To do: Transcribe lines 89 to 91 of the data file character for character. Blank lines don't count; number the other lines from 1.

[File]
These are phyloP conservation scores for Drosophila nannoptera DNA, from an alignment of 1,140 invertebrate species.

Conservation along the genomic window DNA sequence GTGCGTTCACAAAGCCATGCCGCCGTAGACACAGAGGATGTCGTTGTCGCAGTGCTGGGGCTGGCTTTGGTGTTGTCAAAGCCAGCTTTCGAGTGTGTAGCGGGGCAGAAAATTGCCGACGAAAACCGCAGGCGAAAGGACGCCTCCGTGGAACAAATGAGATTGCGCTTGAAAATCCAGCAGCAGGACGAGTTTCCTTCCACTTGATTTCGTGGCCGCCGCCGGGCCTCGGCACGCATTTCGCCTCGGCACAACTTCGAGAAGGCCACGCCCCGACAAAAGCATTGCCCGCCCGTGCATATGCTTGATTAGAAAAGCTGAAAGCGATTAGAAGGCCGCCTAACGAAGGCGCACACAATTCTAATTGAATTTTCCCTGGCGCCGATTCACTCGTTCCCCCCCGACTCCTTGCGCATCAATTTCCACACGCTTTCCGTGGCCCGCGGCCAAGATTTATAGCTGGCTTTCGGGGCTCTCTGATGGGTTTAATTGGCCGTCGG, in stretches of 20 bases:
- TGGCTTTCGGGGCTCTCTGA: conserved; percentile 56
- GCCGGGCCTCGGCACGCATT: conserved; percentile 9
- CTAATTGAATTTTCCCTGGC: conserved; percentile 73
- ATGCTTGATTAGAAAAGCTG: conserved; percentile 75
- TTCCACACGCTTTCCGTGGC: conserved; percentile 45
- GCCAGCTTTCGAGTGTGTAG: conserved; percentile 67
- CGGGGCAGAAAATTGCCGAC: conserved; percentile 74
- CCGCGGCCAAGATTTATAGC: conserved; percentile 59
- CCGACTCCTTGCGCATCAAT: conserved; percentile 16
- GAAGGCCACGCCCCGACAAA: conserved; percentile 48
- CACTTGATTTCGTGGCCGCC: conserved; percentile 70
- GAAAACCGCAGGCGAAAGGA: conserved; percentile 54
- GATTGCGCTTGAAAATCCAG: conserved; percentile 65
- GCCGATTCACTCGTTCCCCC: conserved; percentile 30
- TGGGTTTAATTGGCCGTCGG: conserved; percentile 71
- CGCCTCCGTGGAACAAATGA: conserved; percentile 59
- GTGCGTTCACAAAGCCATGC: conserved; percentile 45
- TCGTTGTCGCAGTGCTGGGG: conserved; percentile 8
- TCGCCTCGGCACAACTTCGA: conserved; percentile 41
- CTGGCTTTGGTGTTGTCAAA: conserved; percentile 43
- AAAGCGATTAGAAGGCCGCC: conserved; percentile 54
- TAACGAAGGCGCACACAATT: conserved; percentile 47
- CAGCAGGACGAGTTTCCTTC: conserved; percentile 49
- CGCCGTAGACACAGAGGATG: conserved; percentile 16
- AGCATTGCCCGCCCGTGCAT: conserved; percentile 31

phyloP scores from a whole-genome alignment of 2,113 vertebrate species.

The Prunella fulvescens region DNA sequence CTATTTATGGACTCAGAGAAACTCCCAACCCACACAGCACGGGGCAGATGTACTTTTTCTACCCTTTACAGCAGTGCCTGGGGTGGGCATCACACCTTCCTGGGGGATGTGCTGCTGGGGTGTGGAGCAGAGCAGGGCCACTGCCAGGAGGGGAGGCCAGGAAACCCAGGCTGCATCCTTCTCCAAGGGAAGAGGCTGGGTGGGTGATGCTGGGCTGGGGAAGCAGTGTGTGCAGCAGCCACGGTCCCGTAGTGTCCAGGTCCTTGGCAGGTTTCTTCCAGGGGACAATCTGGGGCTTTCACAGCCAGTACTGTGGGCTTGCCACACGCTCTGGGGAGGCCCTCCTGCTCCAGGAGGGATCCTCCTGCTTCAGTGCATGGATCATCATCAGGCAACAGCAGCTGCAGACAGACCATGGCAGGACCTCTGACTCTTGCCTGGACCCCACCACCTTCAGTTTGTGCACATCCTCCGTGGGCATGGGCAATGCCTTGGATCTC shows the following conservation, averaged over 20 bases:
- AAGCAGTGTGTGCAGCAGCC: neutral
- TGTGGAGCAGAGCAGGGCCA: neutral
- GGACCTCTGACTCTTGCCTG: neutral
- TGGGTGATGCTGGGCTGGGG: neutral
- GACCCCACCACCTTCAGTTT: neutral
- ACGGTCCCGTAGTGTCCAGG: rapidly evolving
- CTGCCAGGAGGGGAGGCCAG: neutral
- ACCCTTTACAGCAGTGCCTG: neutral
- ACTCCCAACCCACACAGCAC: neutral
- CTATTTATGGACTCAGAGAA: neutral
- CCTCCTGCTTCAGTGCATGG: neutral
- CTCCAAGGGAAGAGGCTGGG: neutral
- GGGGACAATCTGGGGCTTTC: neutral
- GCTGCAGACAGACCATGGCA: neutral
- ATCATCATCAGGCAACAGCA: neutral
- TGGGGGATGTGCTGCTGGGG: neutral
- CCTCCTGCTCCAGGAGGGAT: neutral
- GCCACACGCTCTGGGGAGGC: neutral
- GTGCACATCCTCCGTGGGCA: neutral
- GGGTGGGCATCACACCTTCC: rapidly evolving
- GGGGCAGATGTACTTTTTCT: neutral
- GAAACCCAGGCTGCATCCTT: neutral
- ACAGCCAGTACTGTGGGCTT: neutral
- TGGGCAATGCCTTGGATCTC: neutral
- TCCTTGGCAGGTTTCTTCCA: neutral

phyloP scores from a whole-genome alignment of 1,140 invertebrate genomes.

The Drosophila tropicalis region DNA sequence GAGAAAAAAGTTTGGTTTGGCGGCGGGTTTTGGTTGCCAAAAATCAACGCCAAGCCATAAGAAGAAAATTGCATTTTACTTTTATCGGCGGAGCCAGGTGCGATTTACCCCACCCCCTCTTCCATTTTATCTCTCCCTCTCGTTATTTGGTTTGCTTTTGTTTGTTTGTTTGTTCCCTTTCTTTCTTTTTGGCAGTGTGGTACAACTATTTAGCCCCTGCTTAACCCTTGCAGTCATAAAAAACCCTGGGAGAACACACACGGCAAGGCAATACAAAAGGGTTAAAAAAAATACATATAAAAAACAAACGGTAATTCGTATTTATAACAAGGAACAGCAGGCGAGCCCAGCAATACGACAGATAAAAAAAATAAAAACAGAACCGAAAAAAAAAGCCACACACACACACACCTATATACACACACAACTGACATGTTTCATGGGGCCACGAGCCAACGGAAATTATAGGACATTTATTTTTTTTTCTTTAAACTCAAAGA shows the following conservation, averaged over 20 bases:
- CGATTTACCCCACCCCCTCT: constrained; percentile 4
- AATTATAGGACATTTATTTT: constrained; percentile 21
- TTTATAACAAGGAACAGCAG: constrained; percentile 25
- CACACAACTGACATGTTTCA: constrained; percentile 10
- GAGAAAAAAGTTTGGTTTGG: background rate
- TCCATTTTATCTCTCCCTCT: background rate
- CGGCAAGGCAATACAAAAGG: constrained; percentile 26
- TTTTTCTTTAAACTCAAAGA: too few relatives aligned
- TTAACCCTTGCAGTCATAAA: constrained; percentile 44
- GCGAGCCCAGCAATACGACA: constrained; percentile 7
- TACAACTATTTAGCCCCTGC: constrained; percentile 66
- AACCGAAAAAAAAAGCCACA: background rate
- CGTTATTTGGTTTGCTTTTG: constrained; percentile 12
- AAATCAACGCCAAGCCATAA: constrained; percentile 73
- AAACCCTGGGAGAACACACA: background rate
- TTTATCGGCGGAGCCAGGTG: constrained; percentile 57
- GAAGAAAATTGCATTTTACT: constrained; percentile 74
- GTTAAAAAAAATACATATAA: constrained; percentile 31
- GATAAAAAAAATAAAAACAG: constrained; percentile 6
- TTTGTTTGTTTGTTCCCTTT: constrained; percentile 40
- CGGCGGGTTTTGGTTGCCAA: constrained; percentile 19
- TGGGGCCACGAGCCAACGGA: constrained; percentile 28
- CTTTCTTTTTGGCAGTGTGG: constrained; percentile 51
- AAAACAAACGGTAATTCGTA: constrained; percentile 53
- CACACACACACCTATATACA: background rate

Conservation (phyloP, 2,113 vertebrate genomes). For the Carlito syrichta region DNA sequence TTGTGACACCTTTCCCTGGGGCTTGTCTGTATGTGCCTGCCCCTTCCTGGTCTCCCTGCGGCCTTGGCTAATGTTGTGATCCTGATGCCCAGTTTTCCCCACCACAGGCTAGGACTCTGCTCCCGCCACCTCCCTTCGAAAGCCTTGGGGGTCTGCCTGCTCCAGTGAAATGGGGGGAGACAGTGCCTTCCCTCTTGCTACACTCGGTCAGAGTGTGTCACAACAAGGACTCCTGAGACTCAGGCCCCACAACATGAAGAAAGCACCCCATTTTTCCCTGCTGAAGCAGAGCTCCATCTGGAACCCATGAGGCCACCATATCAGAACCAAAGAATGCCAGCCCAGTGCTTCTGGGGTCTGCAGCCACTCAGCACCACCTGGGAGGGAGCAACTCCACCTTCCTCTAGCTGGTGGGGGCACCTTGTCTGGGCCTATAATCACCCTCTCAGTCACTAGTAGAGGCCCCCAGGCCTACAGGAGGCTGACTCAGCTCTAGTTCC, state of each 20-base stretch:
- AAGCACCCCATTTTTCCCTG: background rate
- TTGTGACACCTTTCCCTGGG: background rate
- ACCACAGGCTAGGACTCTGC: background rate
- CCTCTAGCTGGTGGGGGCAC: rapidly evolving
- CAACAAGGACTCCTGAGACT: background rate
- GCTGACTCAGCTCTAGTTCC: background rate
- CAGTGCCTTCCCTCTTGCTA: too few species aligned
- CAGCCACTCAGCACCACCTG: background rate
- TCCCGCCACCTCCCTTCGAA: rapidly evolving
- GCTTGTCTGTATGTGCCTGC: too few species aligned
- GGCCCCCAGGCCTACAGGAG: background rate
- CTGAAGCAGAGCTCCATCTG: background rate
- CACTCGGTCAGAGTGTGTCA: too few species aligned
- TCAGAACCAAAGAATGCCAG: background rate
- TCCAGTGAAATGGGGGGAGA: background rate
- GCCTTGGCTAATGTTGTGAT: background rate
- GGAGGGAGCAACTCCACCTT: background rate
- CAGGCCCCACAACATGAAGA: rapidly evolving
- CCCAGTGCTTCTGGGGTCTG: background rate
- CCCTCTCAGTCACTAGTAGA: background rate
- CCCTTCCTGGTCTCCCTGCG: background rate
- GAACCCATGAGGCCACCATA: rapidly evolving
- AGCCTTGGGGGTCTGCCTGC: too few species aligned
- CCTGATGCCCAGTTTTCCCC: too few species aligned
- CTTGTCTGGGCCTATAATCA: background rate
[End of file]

- CAGTGCCTTCCCTCTTGCTA: too few species aligned
- CAGCCACTCAGCACCACCTG: background rate
- TCCCGCCACCTCCCTTCGAA: rapidly evolving